In 10 Words or Less
War is hell...and it never ends
Likes: Jessica Biel
Dislikes: The overexposed Samuel L. Jackson, Curtis Jackson
Hates: War movies, the current wars, feeling awful
If I hadn't know where this movie was going, I don't think I could have made it through the first scene. Set in Iraq, it follows a humanitarian mission as it makes its way through a bombed-out city. Unfortunately, the mission followed the news that the soldiers would be going home, so a heavy sense of dread looms over everything, making it the most predictable shock you'll ever experience. It's no documentary, but you can certainly watch and get the feeling that having a target on your back brings. It's a horrifying moment that says everything about warfare a fictional film can hope to say. But sadly, it's just the beginning, and not the end, which means there's plenty more time for the filmmakers to lose their way. I'm of the mind that removing this scene, and letting the audience picture the war in their own minds, would have potentially been more powerful.
Once the war is done with our heroes and left them scarred, in one way or another, they try to return to the lives they left behind to serve. Obviously, it's not sunshine and lollipops back home, otherwise there wouldn't be much of a movie. Surgeon Will (Samuel L. Jackson) turns to the bottle to forget what he's seen, Tommy (Brian Presley) finds he's not good at much besides being a soldier, Jamal (Curtis "50 Cent" Jackson) is an angry, injured young man who feels abused by the military bureaucracy, and Vanessa (Jessica Biel) struggles with the loss of her hand. The final 90 minutes of the film is exclusively about their problems on the home front, with their lives overlapping when their paths cross. That's a great deal of time in which little happens, as each character has a small defining moment that doesn't pay off in any huge way, with the exception of Will's issues with his family, which culminate is a silly blow-up that lack resonance.
The sad fact is the story of soldiers unable to adapt to non-combat life is nothing new, and is likely as old as war itself, though only in the past few decades has society seen this as a real problem, with the struggles of the veterans of the unpopular Vietnam war. Now, with an even less-popular Iraq war to use as a backdrop, director Irwin Winkler (De-Lovely, Life as a House) joins the list of filmmakers mining post-war life for emotion and drama. That he does so with a first-time writer's script lacking in subtlety and a cast that's not known for nuance, made it hard for him to not deliver a message with the force of a hammer to the head. If the words and performances aren't direct enough, the visuals pick up the slack, focusing tightly when the story wants you to notice something, or using dynamic flashbacks that look like something out of Pitch Black, just in case you managed to forget the first 19 minutes of the movie. Just by toning these moments down and making them our first glimpse of the hell the soldiers experienced, the film would have been exponentially improved. But that didn't happen.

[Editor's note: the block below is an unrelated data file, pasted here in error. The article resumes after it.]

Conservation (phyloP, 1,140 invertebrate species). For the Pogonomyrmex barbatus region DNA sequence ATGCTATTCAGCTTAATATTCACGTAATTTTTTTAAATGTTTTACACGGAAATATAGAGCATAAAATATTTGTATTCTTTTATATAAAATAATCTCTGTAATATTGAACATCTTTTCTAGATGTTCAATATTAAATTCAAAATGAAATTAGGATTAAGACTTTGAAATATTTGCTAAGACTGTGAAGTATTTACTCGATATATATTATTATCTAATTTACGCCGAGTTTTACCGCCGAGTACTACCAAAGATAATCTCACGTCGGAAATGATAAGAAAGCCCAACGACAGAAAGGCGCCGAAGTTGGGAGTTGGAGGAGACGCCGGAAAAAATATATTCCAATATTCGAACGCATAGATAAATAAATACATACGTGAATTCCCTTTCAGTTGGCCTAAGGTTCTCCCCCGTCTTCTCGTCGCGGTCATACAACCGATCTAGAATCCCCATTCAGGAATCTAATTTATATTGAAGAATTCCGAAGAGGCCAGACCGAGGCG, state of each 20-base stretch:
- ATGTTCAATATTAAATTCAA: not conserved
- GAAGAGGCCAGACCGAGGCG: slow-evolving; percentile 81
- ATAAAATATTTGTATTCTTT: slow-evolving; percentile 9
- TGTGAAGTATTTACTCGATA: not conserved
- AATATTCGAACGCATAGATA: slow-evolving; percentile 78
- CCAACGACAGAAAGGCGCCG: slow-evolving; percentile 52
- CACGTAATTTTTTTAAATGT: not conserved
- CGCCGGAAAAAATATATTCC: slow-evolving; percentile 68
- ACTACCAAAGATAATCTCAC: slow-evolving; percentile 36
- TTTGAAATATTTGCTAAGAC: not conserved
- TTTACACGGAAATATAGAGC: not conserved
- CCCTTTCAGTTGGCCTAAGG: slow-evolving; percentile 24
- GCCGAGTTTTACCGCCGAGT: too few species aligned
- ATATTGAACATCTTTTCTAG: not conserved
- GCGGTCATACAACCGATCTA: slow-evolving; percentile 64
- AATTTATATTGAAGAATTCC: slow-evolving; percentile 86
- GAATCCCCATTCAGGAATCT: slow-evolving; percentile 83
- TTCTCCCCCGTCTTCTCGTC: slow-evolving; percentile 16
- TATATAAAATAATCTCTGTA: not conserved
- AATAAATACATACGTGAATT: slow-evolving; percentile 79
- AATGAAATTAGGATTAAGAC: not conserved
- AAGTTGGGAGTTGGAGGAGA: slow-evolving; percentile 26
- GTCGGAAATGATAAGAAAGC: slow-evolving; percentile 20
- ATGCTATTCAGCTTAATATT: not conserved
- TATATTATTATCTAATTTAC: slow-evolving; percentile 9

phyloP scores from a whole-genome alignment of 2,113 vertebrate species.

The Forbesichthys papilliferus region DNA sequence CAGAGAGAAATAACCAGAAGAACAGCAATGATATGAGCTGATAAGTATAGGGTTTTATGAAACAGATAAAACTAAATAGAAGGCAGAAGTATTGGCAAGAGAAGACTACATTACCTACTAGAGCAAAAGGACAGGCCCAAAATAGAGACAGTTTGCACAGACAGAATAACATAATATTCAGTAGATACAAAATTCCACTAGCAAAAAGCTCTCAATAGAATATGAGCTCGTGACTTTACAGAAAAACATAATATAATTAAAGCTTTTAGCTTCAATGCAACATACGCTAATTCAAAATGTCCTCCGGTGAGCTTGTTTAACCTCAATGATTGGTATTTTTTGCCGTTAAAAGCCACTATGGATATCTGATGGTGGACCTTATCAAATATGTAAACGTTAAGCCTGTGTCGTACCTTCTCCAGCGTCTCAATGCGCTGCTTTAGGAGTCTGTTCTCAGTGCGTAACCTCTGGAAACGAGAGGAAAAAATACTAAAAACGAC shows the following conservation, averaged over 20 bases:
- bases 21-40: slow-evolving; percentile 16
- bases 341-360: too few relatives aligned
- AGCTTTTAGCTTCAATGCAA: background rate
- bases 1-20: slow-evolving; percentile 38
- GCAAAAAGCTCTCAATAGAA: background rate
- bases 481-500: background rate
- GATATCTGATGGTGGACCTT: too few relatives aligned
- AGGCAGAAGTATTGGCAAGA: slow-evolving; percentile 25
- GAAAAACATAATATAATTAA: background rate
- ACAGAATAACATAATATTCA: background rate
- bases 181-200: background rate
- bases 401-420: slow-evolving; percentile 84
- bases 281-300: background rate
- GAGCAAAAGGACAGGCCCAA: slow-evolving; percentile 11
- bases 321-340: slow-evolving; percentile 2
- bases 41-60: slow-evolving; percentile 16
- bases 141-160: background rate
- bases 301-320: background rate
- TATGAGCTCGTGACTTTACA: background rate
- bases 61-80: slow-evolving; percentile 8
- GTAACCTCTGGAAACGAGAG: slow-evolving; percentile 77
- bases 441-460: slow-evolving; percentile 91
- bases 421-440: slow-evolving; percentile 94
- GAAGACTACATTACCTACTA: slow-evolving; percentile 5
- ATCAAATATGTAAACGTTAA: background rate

So, when you mix dialogue like "I guess it only takes one good hand to push someone away," with the powerhouse acting talent behind "Get Rich or Die Tryin'" it's no surprise that the results can make you cringe. While Sam Jackson and Biel do respectable jobs of making their characters more than simple stereotypes, they are saddled with moments apparently intended to underline their issues, but which are too obvious to the point that they are too distracting to work in the film's favor. If this film is any evidence, Jackson may have worn out his effectiveness as an actor, when his military doctor has essentially the same personality and delivery of his last five films. On the other hand, Presley and 50 Cent can't raise their game above shouting emotions, somewhat because their parts aren't exactly the meatiest around. 50 Cent gets the cinematic equivalent of a boot out the door when the movie runs out of things to do with him, before wrapping up Presley's character is a way that's beyond telegraphed and features a voiceover that may as well have ended with the title of the film (which actually is pleasantly absent from the script, despite the obvious temptation.)